When people talk about why they decided to adopt a vegan lifestyle, animal rights and personal health are often the major reasons behind the change.
But what many people forget is that choosing vegan can have a positive environmental impact as well!
So for those of you who are considering going vegan or who want a little extra information to share with friends when they ask you for the thousandth time why you went vegan, here are some positive environmental impacts that going vegan can have on the environment.
1. Global farmland could be reduced by up to 75% if everyone chose to go vegan.
This would clear up land roughly the size of the United States, the European Union, China, and Australia, combined. Even if farmers opted for more low-impact livestock activities, a study published in Science suggested that the effects of low-impact animal products were generally greater than those of vegetable products.
2. The total amount of land required for agricultural use would decline by 13% if humans consumed only enough food to meet their nutritional requirements.
It’s no secret that especially in more economically prosperous countries, people tend to consume more protein and nutrients than they need. By being more selective in how much food we eat and more careful in eating to meet our dietary restrictions, the amount of land required for agriculture could be significantly reduced.
3. Up to 350 million more people could be fed if all animal-based products in the American diet were replaced with plant-based alternatives.
This approach would be more beneficial overall than fixing all of the losses in the food supply chain, including spoilage and leaky supply chains. The benefit of replacing animal-based with plant-based alternatives is due in no small part to plants generally requiring fewer resources per gram of protein or per calorie than resources used for raising livestock. As a result, more land could be freed up to grow crops for human consumption.
4. Plant-based alternatives could provide up to two- to twenty-times more nutritionally-similar food per unit of cropland than beef, pork, dairy, poultry, and eggs.
Specifically, the study published in PNAS suggested that plant-based replacements could produce around two-times more nutritionally-similar food than eggs, which are considered to be the least resource-intensive animal-based food category, and up to 20-times more nutritionally-similar food than beef, which is considered to be the most intensive animal-based food category.
5. A vegan diet may require up to five-times less land than a diet containing animal-products.
Although there are many reasons why animal agriculture generally requires more land than crop-based agriculture, the amount of land needed to grow feed for animals and then land for them to graze or be housed are two significant factors.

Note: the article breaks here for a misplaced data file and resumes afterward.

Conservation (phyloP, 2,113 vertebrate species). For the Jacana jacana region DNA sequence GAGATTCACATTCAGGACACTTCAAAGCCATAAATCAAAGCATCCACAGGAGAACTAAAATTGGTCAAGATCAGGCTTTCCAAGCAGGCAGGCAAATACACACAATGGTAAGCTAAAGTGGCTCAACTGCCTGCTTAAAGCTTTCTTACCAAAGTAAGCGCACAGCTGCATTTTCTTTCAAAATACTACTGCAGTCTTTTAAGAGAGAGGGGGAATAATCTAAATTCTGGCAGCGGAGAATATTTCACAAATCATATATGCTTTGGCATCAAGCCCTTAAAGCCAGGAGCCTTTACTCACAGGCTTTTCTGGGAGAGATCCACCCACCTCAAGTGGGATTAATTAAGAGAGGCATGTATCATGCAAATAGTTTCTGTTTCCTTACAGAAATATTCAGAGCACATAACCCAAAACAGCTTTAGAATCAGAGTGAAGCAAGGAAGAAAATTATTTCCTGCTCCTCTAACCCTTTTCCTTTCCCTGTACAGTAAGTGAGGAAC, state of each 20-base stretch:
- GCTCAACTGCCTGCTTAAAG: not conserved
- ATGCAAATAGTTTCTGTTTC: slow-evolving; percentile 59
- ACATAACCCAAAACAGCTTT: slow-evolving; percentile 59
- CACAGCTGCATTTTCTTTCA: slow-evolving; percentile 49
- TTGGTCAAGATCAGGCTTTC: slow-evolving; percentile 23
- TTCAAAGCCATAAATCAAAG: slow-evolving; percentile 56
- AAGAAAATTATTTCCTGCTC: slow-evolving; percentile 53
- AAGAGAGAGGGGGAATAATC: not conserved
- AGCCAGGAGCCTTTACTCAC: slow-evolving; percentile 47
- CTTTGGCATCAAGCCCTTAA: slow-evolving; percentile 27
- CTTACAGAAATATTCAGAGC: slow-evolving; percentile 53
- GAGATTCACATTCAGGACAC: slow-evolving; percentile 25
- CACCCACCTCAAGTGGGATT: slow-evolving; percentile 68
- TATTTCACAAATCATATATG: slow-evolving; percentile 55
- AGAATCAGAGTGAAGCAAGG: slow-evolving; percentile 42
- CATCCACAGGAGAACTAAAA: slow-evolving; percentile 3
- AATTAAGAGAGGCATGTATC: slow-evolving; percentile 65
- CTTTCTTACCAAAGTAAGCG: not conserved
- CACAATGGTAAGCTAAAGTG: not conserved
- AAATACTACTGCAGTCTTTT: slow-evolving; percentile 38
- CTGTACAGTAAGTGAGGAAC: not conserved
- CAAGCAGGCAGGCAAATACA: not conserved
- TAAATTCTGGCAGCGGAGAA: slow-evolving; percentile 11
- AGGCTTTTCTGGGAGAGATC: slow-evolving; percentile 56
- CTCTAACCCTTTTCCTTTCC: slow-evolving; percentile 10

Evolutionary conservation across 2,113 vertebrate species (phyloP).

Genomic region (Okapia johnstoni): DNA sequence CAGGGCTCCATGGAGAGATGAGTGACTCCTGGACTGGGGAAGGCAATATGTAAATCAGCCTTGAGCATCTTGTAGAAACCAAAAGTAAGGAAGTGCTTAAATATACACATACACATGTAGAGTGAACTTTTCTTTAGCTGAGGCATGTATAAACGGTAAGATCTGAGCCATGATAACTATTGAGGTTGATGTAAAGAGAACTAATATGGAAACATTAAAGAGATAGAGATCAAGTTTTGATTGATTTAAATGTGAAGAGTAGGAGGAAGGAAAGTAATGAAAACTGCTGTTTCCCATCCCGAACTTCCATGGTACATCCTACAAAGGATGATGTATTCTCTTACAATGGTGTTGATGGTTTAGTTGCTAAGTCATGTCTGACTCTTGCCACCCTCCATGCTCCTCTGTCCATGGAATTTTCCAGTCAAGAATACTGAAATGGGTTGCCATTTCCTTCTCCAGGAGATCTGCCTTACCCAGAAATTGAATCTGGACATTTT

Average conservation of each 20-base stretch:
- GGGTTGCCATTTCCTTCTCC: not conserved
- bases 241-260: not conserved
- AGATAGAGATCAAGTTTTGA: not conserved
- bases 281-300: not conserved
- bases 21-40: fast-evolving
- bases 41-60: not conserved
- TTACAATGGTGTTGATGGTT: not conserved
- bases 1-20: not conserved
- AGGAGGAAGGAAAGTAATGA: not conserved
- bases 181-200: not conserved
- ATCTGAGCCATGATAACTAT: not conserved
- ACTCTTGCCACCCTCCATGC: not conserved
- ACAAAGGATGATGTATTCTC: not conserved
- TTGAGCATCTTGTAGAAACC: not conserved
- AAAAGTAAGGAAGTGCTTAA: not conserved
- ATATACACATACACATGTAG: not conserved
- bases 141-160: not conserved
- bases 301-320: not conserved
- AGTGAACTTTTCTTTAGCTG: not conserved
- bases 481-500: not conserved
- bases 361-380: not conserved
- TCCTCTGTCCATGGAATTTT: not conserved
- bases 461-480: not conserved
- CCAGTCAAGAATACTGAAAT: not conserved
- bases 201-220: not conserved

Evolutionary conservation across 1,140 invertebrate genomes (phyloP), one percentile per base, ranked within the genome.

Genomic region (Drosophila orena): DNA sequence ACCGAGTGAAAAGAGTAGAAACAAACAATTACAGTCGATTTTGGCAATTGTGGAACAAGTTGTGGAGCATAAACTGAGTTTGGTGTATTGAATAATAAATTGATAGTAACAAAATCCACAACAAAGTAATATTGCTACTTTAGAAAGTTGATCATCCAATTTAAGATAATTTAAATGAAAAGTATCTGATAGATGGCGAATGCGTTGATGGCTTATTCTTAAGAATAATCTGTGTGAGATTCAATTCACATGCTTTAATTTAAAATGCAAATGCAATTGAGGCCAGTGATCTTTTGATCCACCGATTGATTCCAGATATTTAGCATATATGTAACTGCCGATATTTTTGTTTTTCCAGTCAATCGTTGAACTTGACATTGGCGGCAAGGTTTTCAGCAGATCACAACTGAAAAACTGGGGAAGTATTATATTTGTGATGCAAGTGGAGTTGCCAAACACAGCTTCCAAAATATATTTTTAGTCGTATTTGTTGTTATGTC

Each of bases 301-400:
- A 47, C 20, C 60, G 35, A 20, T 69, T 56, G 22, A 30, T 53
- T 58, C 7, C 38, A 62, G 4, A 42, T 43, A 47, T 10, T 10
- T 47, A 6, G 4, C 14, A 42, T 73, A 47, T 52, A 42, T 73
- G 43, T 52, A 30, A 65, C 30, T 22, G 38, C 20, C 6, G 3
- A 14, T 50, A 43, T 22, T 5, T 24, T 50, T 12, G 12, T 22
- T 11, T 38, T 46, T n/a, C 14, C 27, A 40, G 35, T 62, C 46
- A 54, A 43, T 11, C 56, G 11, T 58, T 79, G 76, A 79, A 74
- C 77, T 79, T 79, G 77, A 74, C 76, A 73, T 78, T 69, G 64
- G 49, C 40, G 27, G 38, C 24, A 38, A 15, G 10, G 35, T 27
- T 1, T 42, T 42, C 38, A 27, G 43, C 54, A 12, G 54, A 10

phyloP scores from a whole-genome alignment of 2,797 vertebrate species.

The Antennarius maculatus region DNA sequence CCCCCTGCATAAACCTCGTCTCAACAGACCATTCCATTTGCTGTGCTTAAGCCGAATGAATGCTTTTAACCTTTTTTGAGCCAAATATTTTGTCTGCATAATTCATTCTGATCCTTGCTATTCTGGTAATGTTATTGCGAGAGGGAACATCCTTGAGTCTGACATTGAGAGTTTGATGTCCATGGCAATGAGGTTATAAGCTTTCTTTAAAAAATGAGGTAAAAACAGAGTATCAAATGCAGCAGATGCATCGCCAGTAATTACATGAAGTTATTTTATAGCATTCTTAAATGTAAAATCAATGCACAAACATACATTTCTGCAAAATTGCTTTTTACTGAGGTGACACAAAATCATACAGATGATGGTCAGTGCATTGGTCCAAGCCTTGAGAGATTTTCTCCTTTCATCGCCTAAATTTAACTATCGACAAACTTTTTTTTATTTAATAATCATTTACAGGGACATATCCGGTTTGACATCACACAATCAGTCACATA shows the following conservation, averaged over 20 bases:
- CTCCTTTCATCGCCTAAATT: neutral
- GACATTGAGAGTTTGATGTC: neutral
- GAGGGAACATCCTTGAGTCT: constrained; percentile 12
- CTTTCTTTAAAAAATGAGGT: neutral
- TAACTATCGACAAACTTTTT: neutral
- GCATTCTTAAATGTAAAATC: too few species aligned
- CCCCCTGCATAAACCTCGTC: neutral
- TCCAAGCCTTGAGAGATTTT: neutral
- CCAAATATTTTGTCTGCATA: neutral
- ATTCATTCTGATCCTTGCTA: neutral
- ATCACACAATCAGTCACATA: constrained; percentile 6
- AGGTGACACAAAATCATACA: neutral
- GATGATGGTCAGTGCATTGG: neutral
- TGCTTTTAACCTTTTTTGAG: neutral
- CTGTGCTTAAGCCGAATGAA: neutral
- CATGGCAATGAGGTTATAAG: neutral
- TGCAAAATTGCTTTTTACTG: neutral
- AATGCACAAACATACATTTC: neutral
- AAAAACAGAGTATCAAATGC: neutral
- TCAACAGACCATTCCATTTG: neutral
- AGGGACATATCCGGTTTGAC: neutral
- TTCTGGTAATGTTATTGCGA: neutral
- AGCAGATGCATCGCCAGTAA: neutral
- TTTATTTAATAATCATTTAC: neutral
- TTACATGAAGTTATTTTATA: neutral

6. Reducing the amount of animal-based protein in our diets by just 50% could decrease green water consumption across the world by 6%, according to research published in Environmental Research Letters.
According to the research in this study, the amount of blue and green water that was consumed would vary significantly from region to region, but most regions of the world did see a notable decrease in water consumption.
7. The global food supply could be increased by up to 49% without the need for adding more croplands if humans followed a plant-based diet.
These findings were under the assumption that people did not consume any animal-based products and that diets were not qualitatively optimized.
According to Joseph Poore, a researcher at the University of Oxford, “A vegan diet is probably the single biggest way to reduce your impact on planet Earth, not just greenhouse gases, but global acidification, eutrophication, land use and water use . . . It is far bigger than cutting down on your flights or buying an electric car.”
According to numerous research studies, it’s become more and more apparent that practices associated with commercial livestock are damaging to the planet.
For example, research reported by FAO noted that the livestock sector was one of the three major contributing factors associated with major environmental concerns at major scales, from local to global. Indeed, when livestock are tightly concentrated in one area, it can overwhelm the local environment’s ability to handle all of their waste, thus contaminating surface and ground water.
Livestock may also be responsible for up to 18% of global greenhouse gas emissions, which is around 6 billion tonnes.
Worse yet, the clearing of millions of trees for farmland and pastureland each year may also be damaging the environment via ocean acidifcation, among other ill effects.
While there are thousands of valid reasons to go vegan, the impact that a vegan diet and unsustainability of our current food system should be in the forefront of anyone’s mind when considering going vegan. Although adopting a vegan lifestyle may seem difficult to some, the benefits that it can have for our planet far exceed any discomfort we may feel when giving up meat and dairy.